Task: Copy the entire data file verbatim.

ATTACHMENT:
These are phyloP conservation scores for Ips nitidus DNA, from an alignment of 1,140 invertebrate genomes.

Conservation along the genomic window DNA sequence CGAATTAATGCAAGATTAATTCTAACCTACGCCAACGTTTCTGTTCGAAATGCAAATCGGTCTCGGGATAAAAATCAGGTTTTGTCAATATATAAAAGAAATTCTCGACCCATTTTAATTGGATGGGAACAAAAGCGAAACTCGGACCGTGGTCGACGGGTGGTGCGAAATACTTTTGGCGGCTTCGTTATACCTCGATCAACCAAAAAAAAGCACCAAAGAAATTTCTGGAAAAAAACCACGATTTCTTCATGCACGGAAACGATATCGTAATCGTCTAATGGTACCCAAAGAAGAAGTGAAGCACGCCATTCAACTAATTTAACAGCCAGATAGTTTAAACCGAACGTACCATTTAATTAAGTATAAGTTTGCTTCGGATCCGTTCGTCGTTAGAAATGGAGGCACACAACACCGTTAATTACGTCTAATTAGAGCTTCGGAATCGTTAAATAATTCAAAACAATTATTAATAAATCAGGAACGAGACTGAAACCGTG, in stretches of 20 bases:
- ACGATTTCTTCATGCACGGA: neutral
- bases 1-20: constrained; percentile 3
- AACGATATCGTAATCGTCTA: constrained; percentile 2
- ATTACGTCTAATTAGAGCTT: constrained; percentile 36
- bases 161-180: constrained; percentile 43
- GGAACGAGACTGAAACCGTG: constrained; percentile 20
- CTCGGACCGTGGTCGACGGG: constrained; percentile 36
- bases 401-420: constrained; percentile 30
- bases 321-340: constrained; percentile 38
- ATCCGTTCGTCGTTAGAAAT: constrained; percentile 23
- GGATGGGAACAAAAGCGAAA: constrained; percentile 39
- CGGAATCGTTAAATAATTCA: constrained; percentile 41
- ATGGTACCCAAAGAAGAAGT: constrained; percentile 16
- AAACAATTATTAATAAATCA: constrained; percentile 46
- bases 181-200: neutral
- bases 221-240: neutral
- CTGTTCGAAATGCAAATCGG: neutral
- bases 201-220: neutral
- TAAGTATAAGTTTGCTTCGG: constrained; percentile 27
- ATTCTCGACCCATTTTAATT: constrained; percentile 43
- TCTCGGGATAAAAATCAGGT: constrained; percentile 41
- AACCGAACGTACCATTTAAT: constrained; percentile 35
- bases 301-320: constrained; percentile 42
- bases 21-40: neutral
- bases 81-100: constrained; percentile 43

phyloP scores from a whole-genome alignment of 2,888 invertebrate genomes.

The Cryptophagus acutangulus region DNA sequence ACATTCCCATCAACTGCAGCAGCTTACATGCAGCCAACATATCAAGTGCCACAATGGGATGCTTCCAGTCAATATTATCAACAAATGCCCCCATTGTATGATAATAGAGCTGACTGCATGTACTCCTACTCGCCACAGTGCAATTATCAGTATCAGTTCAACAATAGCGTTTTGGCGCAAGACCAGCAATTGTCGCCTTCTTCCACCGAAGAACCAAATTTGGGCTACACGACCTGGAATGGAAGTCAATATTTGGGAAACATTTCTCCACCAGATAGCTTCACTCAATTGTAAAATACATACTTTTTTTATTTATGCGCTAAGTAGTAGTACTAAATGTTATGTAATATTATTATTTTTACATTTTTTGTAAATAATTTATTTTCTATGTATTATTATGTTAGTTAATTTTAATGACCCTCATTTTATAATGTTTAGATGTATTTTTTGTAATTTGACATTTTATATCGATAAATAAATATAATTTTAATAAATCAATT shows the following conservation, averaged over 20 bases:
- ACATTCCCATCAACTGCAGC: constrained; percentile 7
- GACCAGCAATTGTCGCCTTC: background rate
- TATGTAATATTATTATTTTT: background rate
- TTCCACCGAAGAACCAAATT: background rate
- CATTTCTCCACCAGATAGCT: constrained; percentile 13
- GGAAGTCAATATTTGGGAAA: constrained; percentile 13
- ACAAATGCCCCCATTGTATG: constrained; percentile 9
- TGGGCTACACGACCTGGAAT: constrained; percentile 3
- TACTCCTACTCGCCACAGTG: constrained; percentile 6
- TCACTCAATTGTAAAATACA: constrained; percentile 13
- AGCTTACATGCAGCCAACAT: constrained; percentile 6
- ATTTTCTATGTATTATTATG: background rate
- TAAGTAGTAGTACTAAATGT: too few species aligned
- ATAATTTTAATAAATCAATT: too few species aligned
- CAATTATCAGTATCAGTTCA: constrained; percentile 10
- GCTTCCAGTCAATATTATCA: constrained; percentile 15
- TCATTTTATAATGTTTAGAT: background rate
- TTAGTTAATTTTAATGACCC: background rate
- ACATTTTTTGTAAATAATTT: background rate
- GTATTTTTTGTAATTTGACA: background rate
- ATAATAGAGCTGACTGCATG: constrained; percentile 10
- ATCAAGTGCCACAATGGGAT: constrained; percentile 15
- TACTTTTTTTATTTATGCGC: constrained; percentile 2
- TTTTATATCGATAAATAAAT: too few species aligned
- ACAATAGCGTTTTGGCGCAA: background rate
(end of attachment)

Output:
These are phyloP conservation scores for Ips nitidus DNA, from an alignment of 1,140 invertebrate genomes.

Conservation along the genomic window DNA sequence CGAATTAATGCAAGATTAATTCTAACCTACGCCAACGTTTCTGTTCGAAATGCAAATCGGTCTCGGGATAAAAATCAGGTTTTGTCAATATATAAAAGAAATTCTCGACCCATTTTAATTGGATGGGAACAAAAGCGAAACTCGGACCGTGGTCGACGGGTGGTGCGAAATACTTTTGGCGGCTTCGTTATACCTCGATCAACCAAAAAAAAGCACCAAAGAAATTTCTGGAAAAAAACCACGATTTCTTCATGCACGGAAACGATATCGTAATCGTCTAATGGTACCCAAAGAAGAAGTGAAGCACGCCATTCAACTAATTTAACAGCCAGATAGTTTAAACCGAACGTACCATTTAATTAAGTATAAGTTTGCTTCGGATCCGTTCGTCGTTAGAAATGGAGGCACACAACACCGTTAATTACGTCTAATTAGAGCTTCGGAATCGTTAAATAATTCAAAACAATTATTAATAAATCAGGAACGAGACTGAAACCGTG, in stretches of 20 bases:
- ACGATTTCTTCATGCACGGA: neutral
- bases 1-20: constrained; percentile 3
- AACGATATCGTAATCGTCTA: constrained; percentile 2
- ATTACGTCTAATTAGAGCTT: constrained; percentile 36
- bases 161-180: constrained; percentile 43
- GGAACGAGACTGAAACCGTG: constrained; percentile 20
- CTCGGACCGTGGTCGACGGG: constrained; percentile 36
- bases 401-420: constrained; percentile 30
- bases 321-340: constrained; percentile 38
- ATCCGTTCGTCGTTAGAAAT: constrained; percentile 23
- GGATGGGAACAAAAGCGAAA: constrained; percentile 39
- CGGAATCGTTAAATAATTCA: constrained; percentile 41
- ATGGTACCCAAAGAAGAAGT: constrained; percentile 16
- AAACAATTATTAATAAATCA: constrained; percentile 46
- bases 181-200: neutral
- bases 221-240: neutral
- CTGTTCGAAATGCAAATCGG: neutral
- bases 201-220: neutral
- TAAGTATAAGTTTGCTTCGG: constrained; percentile 27
- ATTCTCGACCCATTTTAATT: constrained; percentile 43
- TCTCGGGATAAAAATCAGGT: constrained; percentile 41
- AACCGAACGTACCATTTAAT: constrained; percentile 35
- bases 301-320: constrained; percentile 42
- bases 21-40: neutral
- bases 81-100: constrained; percentile 43

phyloP scores from a whole-genome alignment of 2,888 invertebrate genomes.

The Cryptophagus acutangulus region DNA sequence ACATTCCCATCAACTGCAGCAGCTTACATGCAGCCAACATATCAAGTGCCACAATGGGATGCTTCCAGTCAATATTATCAACAAATGCCCCCATTGTATGATAATAGAGCTGACTGCATGTACTCCTACTCGCCACAGTGCAATTATCAGTATCAGTTCAACAATAGCGTTTTGGCGCAAGACCAGCAATTGTCGCCTTCTTCCACCGAAGAACCAAATTTGGGCTACACGACCTGGAATGGAAGTCAATATTTGGGAAACATTTCTCCACCAGATAGCTTCACTCAATTGTAAAATACATACTTTTTTTATTTATGCGCTAAGTAGTAGTACTAAATGTTATGTAATATTATTATTTTTACATTTTTTGTAAATAATTTATTTTCTATGTATTATTATGTTAGTTAATTTTAATGACCCTCATTTTATAATGTTTAGATGTATTTTTTGTAATTTGACATTTTATATCGATAAATAAATATAATTTTAATAAATCAATT shows the following conservation, averaged over 20 bases:
- ACATTCCCATCAACTGCAGC: constrained; percentile 7
- GACCAGCAATTGTCGCCTTC: background rate
- TATGTAATATTATTATTTTT: background rate
- TTCCACCGAAGAACCAAATT: background rate
- CATTTCTCCACCAGATAGCT: constrained; percentile 13
- GGAAGTCAATATTTGGGAAA: constrained; percentile 13
- ACAAATGCCCCCATTGTATG: constrained; percentile 9
- TGGGCTACACGACCTGGAAT: constrained; percentile 3
- TACTCCTACTCGCCACAGTG: constrained; percentile 6
- TCACTCAATTGTAAAATACA: constrained; percentile 13
- AGCTTACATGCAGCCAACAT: constrained; percentile 6
- ATTTTCTATGTATTATTATG: background rate
- TAAGTAGTAGTACTAAATGT: too few species aligned
- ATAATTTTAATAAATCAATT: too few species aligned
- CAATTATCAGTATCAGTTCA: constrained; percentile 10
- GCTTCCAGTCAATATTATCA: constrained; percentile 15
- TCATTTTATAATGTTTAGAT: background rate
- TTAGTTAATTTTAATGACCC: background rate
- ACATTTTTTGTAAATAATTT: background rate
- GTATTTTTTGTAATTTGACA: background rate
- ATAATAGAGCTGACTGCATG: constrained; percentile 10
- ATCAAGTGCCACAATGGGAT: constrained; percentile 15
- TACTTTTTTTATTTATGCGC: constrained; percentile 2
- TTTTATATCGATAAATAAAT: too few species aligned
- ACAATAGCGTTTTGGCGCAA: background rate